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Question Number: 33779

Law 12 - Fouls and Misconduct 11/16/2019

RE: Under 19

bruce of phoenix, az USA asks...

attacker A running towards goal and going through a small group of defenders around 25 yards out the loses possession. attacker A felt like he was grabbed/held a bit by defender B and was upset no foul was called. as he was walking back up the field, attacker A gave attacker B a trifling but intentional kick on his cleats as he passed by, one of those 'hey i dont like what you did dont do it again' things, no excessive force or anything. defender B responds by kicking his feet back. i am AR and immediately throw up my flag and have the CR caution both players for this rather than a send off.

a few minutes later whistle blows to end the match (the above incident occurred at '88' or so). as attacker A was walking off field, he passed closely by defender B but did not say anything or make any physical contact, but as he passed by, defender B gave him another kick to his feet. i yelled out to the CR and i suggested giving a second caution for that, but CR decided to go with RC for VC. i know that kicking a player intentionally is VC, but i wonder if i made the mistake of letting it get to that point and not having told the CR to send off both players for the initial incident, both the attacker for the trifling but intentional kick and the defender to the retaliation. what are your guys opinions on what proper procedure should have been? was it right to give the attacker only a yellow for instigating the situation that ultimately resulted in the defender getting sent off?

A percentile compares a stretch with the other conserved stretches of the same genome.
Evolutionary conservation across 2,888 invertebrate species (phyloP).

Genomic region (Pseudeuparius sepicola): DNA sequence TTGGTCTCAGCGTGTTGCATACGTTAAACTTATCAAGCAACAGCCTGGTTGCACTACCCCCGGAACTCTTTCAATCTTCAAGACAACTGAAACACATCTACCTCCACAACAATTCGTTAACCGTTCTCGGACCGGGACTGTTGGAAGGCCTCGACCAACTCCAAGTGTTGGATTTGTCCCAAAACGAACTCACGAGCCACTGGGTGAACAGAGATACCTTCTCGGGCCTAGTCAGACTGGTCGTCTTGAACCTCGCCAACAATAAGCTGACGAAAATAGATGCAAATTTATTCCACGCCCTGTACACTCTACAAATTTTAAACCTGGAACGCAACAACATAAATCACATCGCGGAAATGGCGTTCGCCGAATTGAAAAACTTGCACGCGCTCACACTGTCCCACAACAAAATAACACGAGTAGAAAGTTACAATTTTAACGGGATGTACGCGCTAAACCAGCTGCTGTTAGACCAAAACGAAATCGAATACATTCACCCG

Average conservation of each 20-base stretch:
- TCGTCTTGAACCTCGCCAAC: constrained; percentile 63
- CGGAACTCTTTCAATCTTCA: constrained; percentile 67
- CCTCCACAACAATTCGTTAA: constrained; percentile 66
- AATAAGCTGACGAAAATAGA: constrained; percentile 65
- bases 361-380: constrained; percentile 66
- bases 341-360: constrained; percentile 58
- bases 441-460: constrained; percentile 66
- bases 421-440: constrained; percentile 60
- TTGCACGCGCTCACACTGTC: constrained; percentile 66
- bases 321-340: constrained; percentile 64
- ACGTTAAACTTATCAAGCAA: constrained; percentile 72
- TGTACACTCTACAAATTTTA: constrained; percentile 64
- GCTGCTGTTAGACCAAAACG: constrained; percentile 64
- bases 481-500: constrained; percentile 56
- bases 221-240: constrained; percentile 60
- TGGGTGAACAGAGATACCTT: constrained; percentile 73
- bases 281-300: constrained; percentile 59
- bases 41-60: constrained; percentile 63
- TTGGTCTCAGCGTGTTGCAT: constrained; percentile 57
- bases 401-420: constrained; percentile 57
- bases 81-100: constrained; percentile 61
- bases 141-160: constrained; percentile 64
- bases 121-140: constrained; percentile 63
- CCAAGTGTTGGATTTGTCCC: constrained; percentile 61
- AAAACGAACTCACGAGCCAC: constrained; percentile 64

U19 high level boys match.

Answer provided by Referee Richard Dawson

Hi Bruce,
it is always worthy to reconsider the what ifs, after a match. Hindsight is remarkably clear when not pressed for immediate response and action.

We all know soccer as fun as it is supposed to be, has its share of emotional tantrums and competitive juices corroding the reasonable behavior we so try to encourage!

In the end though, as in any individual decision, to respond, you run the risk of consequences. Life & soccer, nothing says it will be fair.

You can occasional deal with it, in a verbal 'Cut the horse play guys you really want to get sent off for this?' Certainly not wrong in involving the CR but sometimes depending on the severity & tensions not dialed in too much a simple reminder to smarten up solves a great many issues, at least temporarily!

Sometimes a card is the correct tool and in fact the essential tool but attitudes and egos walk through the warnings and dismiss the reality that consequences are in store! Often referees are often told to get away from the FOP at match end but in cases where you are aware of palatable tensions, it does not hurt to be around & even remind the guys, Good game fellows, let not have any afters to taint it! Presence has its virtues of moderation but not always full control . Players often make their own beds to lie in no matter what we might do to make it possible for them not to!